Beyonce, Jay-Z and Ariana Grande in Oscars race as shortlists released
Beyonce, Jay-Z and Ariane Grande are all in the running for the best original song Oscar, but French shock-fest “Titane” did not make the shortlist for best foreign film, as the Academy unveiled its annual shortlists Tuesday ahead of the formal nominations.
Pop superstar Beyonce’s ballad “Be Alive” — penned for the tennis biopic “King Richard,” about the father of Serena and Venus Williams (played by Will Smith) — was on a list of 15 tracks, which will be whittled down to a final five before March’s Oscars.
She will compete against her husband Jay-Z, who produced the Netflix Western “The Harder They Fall,” and teamed up with Kid Cudi for the movie’s track “Guns Go Bang.”
Ariana Grande appears in satire “Don’t Look Up,” in which her pop star character sings “Just Look Up” to implore the public to take seriously the impending threat of a comet plummeting towards Earth.
Billie Eilish’s 007 theme song “No Time To Die” also made the list.
Fifteen contenders were unveiled for the international feature film Academy Award, from among 92 eligible movies. Each country is only permitted to submit one film.
France boasts the most foreign film nominations of any country in Oscars history, but will watch from the sidelines this year after its selection, Julia Ducournau’s Palme d’Or-winning body-horror “Titane,” failed to make the cut.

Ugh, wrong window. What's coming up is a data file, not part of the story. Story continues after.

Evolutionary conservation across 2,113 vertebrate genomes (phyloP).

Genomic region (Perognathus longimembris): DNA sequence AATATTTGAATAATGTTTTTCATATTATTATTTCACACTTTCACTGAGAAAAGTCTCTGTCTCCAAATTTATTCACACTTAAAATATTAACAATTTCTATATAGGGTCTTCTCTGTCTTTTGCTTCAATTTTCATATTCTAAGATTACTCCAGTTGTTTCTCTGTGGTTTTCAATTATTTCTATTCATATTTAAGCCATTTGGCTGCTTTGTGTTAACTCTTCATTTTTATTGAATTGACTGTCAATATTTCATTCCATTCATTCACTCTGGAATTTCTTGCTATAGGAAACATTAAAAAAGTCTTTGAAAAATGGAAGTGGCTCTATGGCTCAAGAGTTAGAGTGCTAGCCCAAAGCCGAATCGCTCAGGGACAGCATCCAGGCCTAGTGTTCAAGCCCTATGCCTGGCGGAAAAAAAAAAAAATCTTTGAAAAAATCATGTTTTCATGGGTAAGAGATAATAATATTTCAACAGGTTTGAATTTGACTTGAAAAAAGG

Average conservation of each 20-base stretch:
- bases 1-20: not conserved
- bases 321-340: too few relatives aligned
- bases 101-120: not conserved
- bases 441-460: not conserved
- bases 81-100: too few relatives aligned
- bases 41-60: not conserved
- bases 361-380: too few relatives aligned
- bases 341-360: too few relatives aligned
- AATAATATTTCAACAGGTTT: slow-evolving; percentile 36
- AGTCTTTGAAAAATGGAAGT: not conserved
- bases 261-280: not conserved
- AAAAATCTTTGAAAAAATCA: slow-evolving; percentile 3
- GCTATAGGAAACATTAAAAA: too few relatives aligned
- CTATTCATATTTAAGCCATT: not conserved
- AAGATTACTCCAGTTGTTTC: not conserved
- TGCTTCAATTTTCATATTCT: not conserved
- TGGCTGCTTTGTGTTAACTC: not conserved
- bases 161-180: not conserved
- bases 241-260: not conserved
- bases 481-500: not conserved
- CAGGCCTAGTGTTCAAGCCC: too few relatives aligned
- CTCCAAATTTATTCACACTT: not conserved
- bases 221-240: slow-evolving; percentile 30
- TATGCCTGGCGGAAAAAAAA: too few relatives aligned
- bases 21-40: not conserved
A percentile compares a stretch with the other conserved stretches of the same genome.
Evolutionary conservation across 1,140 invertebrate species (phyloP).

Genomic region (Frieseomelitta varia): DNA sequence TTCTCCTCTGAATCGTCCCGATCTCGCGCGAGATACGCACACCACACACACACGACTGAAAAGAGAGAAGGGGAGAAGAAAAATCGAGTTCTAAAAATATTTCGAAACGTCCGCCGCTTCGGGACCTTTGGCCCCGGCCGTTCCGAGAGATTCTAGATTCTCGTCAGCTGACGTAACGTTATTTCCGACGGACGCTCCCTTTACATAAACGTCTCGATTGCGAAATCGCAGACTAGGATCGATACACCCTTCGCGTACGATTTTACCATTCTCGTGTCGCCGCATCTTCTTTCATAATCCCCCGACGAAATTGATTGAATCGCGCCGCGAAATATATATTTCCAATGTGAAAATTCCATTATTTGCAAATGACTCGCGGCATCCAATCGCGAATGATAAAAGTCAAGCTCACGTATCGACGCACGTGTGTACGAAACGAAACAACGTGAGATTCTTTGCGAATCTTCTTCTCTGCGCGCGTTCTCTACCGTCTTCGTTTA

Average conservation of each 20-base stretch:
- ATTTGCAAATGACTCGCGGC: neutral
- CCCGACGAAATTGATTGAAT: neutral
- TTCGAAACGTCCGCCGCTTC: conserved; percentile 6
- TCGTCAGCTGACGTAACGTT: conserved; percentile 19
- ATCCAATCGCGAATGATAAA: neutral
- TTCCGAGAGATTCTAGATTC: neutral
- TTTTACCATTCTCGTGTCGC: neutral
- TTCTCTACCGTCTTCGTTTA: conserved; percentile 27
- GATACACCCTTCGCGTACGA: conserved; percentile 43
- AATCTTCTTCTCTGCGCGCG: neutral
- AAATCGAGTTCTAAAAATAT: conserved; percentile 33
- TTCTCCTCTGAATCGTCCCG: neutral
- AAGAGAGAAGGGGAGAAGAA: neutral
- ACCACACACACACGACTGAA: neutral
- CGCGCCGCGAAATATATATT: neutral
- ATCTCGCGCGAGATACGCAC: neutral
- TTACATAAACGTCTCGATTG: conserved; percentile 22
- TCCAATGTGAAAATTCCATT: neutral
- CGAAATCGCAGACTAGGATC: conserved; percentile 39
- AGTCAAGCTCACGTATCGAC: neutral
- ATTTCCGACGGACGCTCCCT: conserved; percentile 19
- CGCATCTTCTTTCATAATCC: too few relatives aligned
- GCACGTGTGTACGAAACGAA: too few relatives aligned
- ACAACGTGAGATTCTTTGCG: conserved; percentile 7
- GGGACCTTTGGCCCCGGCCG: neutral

The ultra-violent movie about a female serial killer who has sex with automobiles, before tricking a firefighter into believing she is his long-lost son, may have proven too controversial for Academy voters.
The shortlist includes frontrunners such as Paolo Sorrentino’s coming-of-age drama “The Hand of God” (Italy) and Ryusuke Hamaguchi’s “Drive My Car” (Japan), based on a Haruki Murakami short story.
Iran’s Asghar Farhadi — among a select group of auteurs to have won multiple foreign film Oscars previously with “A Separation” and “The Salesman” — again makes the cut with morality drama “A Hero.”
The tiny Himalayan nation of Bhutan is a step closer to its first Oscar nomination with “Lunana: A Yak in the Classroom,” a comic drama about a reluctant young teacher who is sent to work in the world’s most isolated school.
Denmark, which won the foreign film Oscar last year for “Another Round,” again has a strong contender in the form of “Flee,” which chronicles a gay Afghan refugee’s perilous journey to Europe. The animated film was also included in the shortlist for best documentary, which was also unveiled Tuesday.
“The Rescue,” about the headline-grabbing 2018 race to save a Thai soccer team trapped in a cave, and Questlove’s “Summer of Soul,” about the huge but largely forgotten “Black Woodstock” festival that took place in 1969 Harlem, also made the cut.
The final list of Oscar nominations will be revealed on Feb. 8, and the awards will be handed out on March 27. JB
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